It’s no more remarkable than the television stations, empty parking lots and auto body shops that dot the surrounding Allston streets.
It used to be a graphic design firm and, despite a quick renovation, it still looks that way. But since late summer, a sign with a Veritas shield has announced the new tenant: University Operations Services (UOS).
“This works out pretty well for us here,” says Director of Environmental Health and Safety Joe Griffin, standing amidst the brand-new cubicles inside. “At lunchtime, it’s very nice. People can walk over to the river to eat lunch.”
Griffin has an office here, along with 40 other behind-the-scenes administrators and engineers who are responsible for Harvard’s facilities, safety and environmental operations.
UOS used to be housed in a 19th-century building near the Divinity School. This summer it made its quiet move to Allston.
Despite its minor presence, this small complex bespeaks the University’s continuing foray into the land that will one day house a new Harvard campus. The move was a symbolic one to many Allston residents and provided Harvard with a lesson in community relations across the River.
Staying off the ‘Slippery Slope’
When Harvard presented plans for the new UOS office early last spring, it faced Allston residents dismayed that the University was using the land for extra office space, rather than for academic purposes.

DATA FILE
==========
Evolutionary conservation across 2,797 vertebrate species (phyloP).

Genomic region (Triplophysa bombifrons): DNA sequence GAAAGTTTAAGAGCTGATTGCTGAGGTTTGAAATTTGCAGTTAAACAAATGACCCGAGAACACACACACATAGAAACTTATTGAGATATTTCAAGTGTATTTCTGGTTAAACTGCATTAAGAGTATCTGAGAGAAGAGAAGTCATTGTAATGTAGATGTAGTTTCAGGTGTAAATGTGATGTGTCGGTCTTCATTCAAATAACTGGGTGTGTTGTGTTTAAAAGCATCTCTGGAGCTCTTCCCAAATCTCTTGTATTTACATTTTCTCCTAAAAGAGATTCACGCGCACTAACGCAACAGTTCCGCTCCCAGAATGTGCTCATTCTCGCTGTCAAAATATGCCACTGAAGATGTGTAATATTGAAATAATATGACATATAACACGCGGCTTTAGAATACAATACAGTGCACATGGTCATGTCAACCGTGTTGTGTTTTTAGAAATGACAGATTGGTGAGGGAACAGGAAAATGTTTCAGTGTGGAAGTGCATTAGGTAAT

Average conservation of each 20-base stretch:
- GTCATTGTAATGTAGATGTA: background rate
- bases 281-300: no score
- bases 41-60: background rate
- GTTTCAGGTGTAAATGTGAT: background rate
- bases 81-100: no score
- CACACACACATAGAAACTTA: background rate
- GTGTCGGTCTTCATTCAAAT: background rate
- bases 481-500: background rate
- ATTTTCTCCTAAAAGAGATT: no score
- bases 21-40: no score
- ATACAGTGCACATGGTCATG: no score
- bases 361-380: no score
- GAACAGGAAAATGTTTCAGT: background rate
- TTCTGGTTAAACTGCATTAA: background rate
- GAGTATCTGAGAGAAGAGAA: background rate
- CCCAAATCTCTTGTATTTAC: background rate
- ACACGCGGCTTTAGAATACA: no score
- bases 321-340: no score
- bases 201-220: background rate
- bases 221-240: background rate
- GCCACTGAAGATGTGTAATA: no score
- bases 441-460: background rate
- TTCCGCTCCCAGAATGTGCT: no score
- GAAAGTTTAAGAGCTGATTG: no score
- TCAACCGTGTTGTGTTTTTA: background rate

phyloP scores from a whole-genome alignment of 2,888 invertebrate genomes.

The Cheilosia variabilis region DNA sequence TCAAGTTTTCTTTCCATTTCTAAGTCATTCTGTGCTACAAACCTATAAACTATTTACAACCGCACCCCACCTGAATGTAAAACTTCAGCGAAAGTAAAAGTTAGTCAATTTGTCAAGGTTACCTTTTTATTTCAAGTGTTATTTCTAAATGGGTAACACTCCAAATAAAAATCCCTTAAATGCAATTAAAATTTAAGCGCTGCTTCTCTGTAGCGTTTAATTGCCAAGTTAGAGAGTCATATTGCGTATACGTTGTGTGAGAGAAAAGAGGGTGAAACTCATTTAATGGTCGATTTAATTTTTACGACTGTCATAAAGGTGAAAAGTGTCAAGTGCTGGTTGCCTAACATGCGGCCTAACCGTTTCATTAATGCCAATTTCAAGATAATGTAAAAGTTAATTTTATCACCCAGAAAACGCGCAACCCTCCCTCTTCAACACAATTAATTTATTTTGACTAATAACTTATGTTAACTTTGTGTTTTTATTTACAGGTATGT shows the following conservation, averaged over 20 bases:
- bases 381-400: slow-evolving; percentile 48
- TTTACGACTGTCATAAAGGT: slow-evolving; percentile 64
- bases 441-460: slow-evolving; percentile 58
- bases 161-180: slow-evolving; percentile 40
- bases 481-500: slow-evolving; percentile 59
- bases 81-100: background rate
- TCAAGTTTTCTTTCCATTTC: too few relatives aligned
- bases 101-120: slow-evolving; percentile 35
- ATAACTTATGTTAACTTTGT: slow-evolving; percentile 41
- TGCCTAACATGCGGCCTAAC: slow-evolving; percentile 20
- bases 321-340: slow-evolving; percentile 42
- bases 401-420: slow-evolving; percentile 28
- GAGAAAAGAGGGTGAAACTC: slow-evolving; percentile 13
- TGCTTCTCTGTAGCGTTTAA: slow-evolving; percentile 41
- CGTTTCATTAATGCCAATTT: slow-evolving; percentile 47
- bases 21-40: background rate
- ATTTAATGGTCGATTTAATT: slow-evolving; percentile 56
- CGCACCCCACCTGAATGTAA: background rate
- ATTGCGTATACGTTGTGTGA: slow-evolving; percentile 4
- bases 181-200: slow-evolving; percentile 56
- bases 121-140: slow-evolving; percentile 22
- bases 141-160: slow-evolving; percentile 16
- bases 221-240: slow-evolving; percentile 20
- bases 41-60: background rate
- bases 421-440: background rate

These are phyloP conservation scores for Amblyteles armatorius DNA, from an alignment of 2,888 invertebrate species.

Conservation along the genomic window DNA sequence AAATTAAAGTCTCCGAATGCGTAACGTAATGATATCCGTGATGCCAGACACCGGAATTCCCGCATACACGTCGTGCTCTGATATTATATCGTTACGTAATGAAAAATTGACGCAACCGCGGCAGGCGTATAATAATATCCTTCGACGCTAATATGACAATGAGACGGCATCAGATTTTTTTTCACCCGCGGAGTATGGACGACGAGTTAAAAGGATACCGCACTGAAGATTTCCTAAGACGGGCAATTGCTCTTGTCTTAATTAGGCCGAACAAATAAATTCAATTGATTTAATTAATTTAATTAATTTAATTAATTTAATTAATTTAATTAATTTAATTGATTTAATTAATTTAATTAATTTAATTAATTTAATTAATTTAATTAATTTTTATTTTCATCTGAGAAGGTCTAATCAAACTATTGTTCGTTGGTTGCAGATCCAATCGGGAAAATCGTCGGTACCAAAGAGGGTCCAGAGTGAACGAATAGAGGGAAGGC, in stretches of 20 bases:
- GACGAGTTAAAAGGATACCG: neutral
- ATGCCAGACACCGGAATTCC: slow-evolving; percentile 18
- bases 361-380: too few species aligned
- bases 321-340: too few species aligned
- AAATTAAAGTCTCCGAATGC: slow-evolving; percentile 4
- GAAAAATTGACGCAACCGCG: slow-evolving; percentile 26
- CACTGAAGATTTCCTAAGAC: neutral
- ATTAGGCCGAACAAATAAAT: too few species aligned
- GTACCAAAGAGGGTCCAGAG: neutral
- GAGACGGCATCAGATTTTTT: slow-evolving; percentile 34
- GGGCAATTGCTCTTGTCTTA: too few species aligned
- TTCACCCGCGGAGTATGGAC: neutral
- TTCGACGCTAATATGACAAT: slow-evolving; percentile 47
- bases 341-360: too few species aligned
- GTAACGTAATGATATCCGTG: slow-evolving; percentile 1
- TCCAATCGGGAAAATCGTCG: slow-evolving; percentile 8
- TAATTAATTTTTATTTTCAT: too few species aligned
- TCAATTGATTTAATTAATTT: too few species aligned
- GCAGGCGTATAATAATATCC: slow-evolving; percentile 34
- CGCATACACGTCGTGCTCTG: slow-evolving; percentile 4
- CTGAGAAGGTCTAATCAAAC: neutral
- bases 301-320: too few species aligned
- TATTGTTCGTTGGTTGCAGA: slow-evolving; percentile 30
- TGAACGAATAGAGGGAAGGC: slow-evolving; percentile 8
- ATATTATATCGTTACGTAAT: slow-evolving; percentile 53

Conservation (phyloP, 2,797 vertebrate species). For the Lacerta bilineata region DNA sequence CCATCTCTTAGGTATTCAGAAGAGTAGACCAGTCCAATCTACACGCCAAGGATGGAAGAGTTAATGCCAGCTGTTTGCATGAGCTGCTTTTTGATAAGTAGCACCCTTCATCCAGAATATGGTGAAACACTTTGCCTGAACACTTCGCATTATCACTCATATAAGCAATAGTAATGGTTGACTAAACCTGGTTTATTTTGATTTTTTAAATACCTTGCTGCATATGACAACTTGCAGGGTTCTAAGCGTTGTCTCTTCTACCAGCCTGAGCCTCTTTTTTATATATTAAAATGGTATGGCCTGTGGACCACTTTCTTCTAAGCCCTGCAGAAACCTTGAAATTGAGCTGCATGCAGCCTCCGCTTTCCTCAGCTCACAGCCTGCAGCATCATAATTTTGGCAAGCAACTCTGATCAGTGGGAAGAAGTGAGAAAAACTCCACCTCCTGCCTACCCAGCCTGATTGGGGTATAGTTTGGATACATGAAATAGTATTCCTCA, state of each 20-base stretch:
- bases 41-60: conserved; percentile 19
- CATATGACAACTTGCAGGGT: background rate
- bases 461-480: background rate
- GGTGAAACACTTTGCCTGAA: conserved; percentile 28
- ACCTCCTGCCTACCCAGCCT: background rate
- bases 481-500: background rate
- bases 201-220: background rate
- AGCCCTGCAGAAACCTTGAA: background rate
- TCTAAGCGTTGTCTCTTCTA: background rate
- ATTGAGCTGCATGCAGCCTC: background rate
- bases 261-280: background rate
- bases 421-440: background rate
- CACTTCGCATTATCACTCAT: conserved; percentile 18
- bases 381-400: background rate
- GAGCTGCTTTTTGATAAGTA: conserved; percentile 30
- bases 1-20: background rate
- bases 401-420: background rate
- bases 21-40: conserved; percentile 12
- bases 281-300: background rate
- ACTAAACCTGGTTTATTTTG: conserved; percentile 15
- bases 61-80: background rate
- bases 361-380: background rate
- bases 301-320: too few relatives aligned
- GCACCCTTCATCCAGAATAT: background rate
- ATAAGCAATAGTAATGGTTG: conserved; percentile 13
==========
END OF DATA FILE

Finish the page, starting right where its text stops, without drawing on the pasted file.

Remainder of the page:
Residents worried this was a sign that, over the coming years, the University would relegate its minor offices across the River.
“Our initial understanding was that they wanted to move this maintenance facility out of a building in Cambridge so they could make room for an academic facility,” says Allston Civic Association President Paul Berkeley. “That wasn’t something we wanted to see happen—pursuing an academic agenda in Cambridge while trying to put lower end service uses in Allston.”
Harvard sought approval for the UOS move from the Allston community task force that oversees development on the University’s 100-plus acres there. The plans were exempt from the task force’s discretion but Harvard officials nevertheless chose to go through a series of meetings with the community.
“We thought it would be easy and straightforward,” says Harvard Director of Physical Planning Harris Band. “But we discovered through our conversations that the community had concerns about predictability. They didn’t want this to be precedent that would establish a slippery slope in terms of how we use the land.”
By early summer the task force approved the UOS move, after the University offered to pay state taxes on the land and establish a so-called “sunset provision” that will bring the site’s use under review in five years.
Berkeley, who also sits on the task force, says the discussions raised important questions. But since the UOS move is a minor part of Harvard’s larger development plans, he says both sides wanted a quick agreement.
“With so much that we’re going to have to deal with over the coming years, we didn’t want to engage in a fight over a small property like that, especially if there didn’t seem to be any drawbacks,” Berkeley says.